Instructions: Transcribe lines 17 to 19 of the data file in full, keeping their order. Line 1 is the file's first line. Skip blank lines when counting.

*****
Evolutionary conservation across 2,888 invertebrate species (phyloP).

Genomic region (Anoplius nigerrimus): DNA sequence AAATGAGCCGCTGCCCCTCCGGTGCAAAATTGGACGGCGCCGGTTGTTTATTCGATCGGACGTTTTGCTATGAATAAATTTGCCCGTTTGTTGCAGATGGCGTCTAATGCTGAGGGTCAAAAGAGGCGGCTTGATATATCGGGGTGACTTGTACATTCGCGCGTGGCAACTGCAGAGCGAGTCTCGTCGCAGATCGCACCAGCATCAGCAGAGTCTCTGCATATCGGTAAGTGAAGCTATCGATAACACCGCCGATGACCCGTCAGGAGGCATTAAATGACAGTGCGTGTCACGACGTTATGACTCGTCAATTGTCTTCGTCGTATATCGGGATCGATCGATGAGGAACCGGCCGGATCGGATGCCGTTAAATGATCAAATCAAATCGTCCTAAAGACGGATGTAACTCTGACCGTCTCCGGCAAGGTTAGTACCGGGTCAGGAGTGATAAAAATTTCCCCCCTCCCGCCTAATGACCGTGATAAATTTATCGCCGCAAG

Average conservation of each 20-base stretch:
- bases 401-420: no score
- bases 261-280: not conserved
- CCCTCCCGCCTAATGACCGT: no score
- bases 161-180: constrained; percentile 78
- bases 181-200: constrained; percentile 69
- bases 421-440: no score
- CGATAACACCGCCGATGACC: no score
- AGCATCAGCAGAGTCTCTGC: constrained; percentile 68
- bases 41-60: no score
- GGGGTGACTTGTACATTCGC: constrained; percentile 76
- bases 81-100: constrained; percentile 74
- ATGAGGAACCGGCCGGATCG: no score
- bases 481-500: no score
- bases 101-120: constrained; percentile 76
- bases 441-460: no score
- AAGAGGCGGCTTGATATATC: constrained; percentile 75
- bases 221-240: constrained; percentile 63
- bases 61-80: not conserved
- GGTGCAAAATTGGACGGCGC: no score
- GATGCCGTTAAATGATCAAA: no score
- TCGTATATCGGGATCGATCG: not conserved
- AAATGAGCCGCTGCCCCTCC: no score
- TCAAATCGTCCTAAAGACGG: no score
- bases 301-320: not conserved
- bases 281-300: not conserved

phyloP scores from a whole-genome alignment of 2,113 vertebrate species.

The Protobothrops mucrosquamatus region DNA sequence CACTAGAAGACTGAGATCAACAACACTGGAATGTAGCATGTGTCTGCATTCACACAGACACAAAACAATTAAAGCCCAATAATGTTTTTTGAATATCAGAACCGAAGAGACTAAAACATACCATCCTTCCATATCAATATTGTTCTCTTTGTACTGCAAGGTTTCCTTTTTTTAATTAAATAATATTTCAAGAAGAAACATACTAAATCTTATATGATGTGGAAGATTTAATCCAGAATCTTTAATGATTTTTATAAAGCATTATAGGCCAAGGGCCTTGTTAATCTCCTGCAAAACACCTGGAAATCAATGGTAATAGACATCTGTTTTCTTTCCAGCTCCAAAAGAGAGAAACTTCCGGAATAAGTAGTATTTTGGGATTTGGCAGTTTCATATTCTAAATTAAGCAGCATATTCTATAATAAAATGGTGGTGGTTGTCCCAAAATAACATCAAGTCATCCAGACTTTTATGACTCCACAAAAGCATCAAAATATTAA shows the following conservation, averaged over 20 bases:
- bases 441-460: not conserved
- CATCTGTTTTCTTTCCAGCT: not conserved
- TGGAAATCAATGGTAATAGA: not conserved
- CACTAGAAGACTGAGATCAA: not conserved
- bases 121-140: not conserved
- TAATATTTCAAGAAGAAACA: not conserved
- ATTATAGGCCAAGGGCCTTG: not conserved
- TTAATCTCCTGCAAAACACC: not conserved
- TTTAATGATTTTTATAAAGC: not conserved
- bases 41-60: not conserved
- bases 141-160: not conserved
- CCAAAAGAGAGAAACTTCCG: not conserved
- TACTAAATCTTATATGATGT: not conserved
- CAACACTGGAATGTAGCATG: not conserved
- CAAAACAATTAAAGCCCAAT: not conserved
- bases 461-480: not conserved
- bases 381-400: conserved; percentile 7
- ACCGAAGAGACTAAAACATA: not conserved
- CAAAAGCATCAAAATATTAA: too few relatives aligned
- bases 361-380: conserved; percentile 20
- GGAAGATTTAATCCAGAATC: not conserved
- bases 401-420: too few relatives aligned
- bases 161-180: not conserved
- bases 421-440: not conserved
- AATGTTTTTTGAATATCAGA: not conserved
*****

- bases 101-120: constrained; percentile 76
- bases 441-460: no score
- AAGAGGCGGCTTGATATATC: constrained; percentile 75